August-September 2013 China Bulletin

In August, 2012, the China State Intellectual Property Office (SIPO) issued draft regulations that caused consternation among employers because, if promulgated, they would have created substantial new administrative burdens and legal uncertainty with regard to remunerating employee inventors (see Draft Rules on Service Inventions, November-December, 2012, China Bulletin).  The draft regulations were not promulgated, but in January, 2013, SIPO and several ministries did issue opinions that apply to state-owned enterprise employees (see Service Inventions, January-February, 2013, China Bulletin).  In a more recent development, the Shanghai High People’s Court issued the Guidelines on Adjudication of Disputes Involving the Rewards and Remuneration of Inventors or Designers of Service Inventions and Creations (the Guidelines) on June 25th.  This opinion, posted and then removed from the Court’s website, should, if followed by lower courts, provide substantial reassurance and certainty to employers in Shanghai.

Key burdens that the 2012 SIPO draft regulations would have imposed on employers include: 1) deciding within 6 months whether to apply for rights over the invention, 2) providing information to the inventor about any rights application, 3) informing the inventor one month before withdrawing an application and, if requested, negotiating with the inventor for rights to the invention, 4) granting an award to the inventor when the employer receives a right (e.g., patent registration), or assigns or licenses the invention, 5) reporting to the inventor the economic benefits the employer realizes from exploiting the invention, and 6) affirming that the inventor has a right of first refusal to procure rights to the invention when the employer assigns it.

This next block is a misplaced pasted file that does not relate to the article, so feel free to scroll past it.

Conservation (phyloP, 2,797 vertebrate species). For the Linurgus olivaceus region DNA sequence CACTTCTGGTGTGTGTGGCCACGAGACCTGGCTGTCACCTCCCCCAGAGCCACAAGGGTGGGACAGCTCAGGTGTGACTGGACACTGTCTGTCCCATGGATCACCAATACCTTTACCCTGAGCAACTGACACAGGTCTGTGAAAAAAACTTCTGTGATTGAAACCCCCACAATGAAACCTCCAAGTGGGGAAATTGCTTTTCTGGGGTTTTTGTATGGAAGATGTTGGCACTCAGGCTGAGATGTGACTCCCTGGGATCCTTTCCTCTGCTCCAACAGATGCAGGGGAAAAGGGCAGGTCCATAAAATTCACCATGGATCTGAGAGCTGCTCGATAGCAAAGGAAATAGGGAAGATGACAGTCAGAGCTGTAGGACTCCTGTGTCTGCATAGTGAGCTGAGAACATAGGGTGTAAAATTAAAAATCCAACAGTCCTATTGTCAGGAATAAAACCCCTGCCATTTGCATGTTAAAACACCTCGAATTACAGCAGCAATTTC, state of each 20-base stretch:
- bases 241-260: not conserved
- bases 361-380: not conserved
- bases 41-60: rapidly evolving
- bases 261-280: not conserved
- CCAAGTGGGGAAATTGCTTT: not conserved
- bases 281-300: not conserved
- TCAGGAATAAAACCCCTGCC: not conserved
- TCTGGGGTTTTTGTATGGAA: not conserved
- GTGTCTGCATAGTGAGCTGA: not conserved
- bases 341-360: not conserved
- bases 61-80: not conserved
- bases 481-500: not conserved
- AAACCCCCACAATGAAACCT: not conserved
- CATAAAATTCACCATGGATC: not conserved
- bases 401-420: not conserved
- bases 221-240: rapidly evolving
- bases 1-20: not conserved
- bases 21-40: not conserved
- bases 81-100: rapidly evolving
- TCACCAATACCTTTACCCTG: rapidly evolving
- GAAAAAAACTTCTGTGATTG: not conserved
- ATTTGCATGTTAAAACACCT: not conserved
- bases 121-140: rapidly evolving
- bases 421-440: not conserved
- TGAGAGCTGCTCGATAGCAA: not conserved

The Guidelines, in contrast, emphasize that the provisions of the Patent Law and Patent Law Implementing Regulations apply to inventions and remuneration of inventors in China.  They make no reference to SIPO’s 2012 draft regulations, which have still not been promulgated.

While the Guidelines require that the court refer to both the Contract Law and Labor Contract Law to determine the validity of an agreement on inventor remuneration, they emphasize principles (capacity of parties, specificity and clarity of provisions and conforming to mandatory laws) more in line with general contract rules than with those specifically applying to labor contacts.  Further, the Guidelines state that disputes should be treated as patent disputes under the jurisdiction of the People’s Courts, suggesting that they do not fall under the jurisdiction of the labor tribunals, which are often employee-friendly and not experienced with intellectual property questions.

The Guidelines emphasize that the employer and inventor are not bound by statutory remuneration standards and methods, provided they have previously agreed to other terms.  In addition to reaching mutual agreement in a contract, the employer can set the terms of remuneration in its company rules and regulations (e.g., handbook), provided it complies with the “democratic” consultation procedures in the following excerpt from Article 4 of the Employment Contract Law: